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Friday, January 30, 2009

"Fighting Poverty to Build Peace"

This is Pope Benedict XVI's message for the 2009 celebration of the World Day of Peace.

We are giving you some excerpts here so as to share with you the Pope's inspiring words that speak the motives for Anihan's mission and your collaboration in it: either through your donations to the scholarship fund, or by purchasing Anihan Goodies or recommending our products to possible buyers, or even by simply telling a high school graduate who lacks financial resources about the Anihan scholarship.

Back in 1993, my venerable Predecessor Pope John Paul II, in his Message for the World Day of Peace that year, drew attention to the negative repercussions for peace when entire populations live in poverty... “Our world”, he wrote, “shows increasing evidence of another grave threat to peace: many individuals and indeed whole peoples are living today in conditions of extreme poverty. (no. 1)
The Pope then begins to show how, in our highly globalized world, it is necessary to make use of all positive contributions from the different fields to understand the varied causes and consequences of poverty, and to come up with solutions that will address it while respecting the human dignity of poor person.

...Yet the reference to globalization should also alert us to the spiritual and moral implications of the question, urging us, in our dealings with the poor, to set out from the clear recognition that we all share in a single divine plan: we are called to form one family in which all – individuals, peoples and nations – model their behaviour according to the principles of fraternity and responsibility. (no. 2)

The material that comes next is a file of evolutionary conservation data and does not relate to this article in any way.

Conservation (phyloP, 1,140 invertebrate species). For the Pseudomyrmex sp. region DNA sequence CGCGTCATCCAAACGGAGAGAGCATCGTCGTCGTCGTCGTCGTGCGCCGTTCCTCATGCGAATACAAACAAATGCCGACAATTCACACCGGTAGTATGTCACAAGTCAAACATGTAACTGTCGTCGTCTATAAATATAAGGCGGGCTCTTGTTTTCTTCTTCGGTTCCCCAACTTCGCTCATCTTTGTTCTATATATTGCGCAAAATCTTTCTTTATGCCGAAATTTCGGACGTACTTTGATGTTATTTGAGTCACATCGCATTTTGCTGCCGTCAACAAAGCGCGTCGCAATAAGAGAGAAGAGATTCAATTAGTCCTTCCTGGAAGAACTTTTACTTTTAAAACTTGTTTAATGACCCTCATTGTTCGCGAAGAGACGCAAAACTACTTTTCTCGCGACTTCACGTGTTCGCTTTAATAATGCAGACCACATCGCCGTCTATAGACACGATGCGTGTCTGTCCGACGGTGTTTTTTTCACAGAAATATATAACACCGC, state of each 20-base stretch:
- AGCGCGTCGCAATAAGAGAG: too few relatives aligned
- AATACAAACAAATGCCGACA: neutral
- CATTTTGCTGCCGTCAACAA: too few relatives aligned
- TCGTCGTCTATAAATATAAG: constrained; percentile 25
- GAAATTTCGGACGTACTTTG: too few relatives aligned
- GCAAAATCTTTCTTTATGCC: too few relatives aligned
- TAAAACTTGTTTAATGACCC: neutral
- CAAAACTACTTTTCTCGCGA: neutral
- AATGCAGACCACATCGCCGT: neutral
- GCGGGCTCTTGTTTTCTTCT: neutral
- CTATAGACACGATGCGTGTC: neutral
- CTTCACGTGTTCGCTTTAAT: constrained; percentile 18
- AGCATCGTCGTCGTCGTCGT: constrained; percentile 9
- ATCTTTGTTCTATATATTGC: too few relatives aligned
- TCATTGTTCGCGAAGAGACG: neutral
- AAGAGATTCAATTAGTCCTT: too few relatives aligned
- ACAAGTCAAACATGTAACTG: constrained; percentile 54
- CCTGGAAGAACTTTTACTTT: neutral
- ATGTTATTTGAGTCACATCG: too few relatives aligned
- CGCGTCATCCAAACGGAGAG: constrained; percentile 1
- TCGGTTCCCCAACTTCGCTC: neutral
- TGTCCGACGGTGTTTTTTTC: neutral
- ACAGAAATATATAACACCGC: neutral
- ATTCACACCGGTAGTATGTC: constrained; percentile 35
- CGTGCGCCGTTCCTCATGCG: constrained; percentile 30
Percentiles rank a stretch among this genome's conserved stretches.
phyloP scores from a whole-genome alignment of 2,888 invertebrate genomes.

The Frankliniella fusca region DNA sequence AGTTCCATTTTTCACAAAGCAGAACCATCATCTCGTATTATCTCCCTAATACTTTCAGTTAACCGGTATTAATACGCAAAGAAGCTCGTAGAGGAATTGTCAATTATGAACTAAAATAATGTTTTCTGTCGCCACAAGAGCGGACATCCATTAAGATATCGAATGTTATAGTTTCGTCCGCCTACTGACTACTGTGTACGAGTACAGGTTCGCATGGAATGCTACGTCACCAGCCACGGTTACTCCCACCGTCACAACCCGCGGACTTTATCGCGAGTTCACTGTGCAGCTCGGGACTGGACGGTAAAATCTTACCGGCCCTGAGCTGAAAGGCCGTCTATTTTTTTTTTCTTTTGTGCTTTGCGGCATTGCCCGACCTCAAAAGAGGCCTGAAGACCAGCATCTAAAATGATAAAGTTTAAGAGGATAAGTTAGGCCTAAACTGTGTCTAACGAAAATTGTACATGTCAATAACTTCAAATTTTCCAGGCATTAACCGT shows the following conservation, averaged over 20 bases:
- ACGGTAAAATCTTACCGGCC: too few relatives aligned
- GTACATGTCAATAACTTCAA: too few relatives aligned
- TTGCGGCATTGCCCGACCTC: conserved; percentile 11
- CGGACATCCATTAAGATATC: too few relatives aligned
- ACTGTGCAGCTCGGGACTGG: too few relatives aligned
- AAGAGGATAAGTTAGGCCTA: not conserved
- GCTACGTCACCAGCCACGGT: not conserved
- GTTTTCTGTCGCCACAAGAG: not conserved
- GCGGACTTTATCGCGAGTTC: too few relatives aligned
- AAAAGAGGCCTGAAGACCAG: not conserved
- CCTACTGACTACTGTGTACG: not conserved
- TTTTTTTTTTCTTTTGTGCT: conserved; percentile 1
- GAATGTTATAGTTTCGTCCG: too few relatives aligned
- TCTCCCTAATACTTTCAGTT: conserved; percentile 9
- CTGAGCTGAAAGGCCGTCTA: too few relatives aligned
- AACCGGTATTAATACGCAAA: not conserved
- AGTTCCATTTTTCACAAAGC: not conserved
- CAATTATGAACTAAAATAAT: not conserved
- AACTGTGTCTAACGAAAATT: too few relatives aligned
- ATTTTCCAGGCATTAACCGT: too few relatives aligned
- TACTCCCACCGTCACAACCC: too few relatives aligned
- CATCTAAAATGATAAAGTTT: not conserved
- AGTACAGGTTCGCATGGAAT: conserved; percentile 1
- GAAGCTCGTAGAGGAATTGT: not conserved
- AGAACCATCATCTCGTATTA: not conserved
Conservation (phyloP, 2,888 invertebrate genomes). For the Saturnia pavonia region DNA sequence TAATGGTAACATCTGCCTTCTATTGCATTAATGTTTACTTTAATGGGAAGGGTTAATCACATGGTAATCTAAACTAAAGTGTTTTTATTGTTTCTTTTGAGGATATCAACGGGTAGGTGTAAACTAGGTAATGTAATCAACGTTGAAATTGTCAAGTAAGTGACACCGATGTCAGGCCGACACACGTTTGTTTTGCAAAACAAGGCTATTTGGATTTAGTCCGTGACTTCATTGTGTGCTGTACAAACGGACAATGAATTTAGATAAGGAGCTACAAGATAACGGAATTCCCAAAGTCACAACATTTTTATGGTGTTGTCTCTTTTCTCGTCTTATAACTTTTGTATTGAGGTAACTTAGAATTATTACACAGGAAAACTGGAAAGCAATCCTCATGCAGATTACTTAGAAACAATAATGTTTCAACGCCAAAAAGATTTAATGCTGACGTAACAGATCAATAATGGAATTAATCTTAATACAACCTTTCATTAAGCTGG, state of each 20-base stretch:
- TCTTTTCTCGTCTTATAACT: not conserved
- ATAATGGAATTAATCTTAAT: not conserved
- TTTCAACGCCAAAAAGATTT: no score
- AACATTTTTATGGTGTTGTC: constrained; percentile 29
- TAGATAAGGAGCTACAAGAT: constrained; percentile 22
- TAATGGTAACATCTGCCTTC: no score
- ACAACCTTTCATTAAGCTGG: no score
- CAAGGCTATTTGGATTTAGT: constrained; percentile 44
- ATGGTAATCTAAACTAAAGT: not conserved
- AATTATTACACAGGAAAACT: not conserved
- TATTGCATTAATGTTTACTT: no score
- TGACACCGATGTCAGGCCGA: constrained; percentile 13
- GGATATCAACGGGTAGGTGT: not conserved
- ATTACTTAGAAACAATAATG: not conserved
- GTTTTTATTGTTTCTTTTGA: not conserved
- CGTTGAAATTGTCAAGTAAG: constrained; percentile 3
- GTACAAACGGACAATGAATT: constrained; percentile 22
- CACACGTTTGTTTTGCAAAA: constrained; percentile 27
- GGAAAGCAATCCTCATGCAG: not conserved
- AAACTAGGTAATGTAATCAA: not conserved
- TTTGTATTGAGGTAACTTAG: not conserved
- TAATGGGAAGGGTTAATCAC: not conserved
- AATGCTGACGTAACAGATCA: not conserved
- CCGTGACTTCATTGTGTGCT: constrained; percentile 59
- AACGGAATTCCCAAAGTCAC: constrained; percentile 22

...Incentives are needed for establishing efficient participatory institutions, and support is needed in fighting crime and fostering a culture of legality. On the other hand, it cannot be denied that policies which place too much emphasis on assistance underlie many of the failures in providing aid to poor countries. Investing in the formation of people and developing a specific and well-integrated culture of enterprise would seem at present to be the right approach in the medium and long term. (no. 11)
As we are getting to discover, Pope Benedict XVI is soft-spoken but clear and direct in his teachings:

In fact we often consider only the superficial and instrumental causes of poverty without attending to those harboured within the human heart, like greed and narrow vision... What the fight against poverty really needs are men and women who live in a profoundly fraternal way and are able to accompany individuals, families and communities on journeys of authentic human development. (no. 13)
We end with this part of the Holy Father's conclusion:

In the Encyclical Letter Centesimus Annus, John Paul II warned of the need to “abandon a mentality in which the poor – as individuals and as peoples – are considered a burden, as irksome intruders trying to consume what others have produced.” The poor, he wrote, “ask for the right to share in enjoying material goods and to make good use of their capacity for work, thus creating a world that is more just and prosperous for all”. (no. 14)

...At the start of the New Year, then, I extend to every disciple of Christ and to every person of good will a warm invitation to expand their hearts to meet the needs of the poor and to take whatever practical steps are possible in order to help them. The truth of the axiom cannot be refuted: “to fight poverty is to build peace.” (no. 15)
Read the whole text of the Holy Father's message of peace

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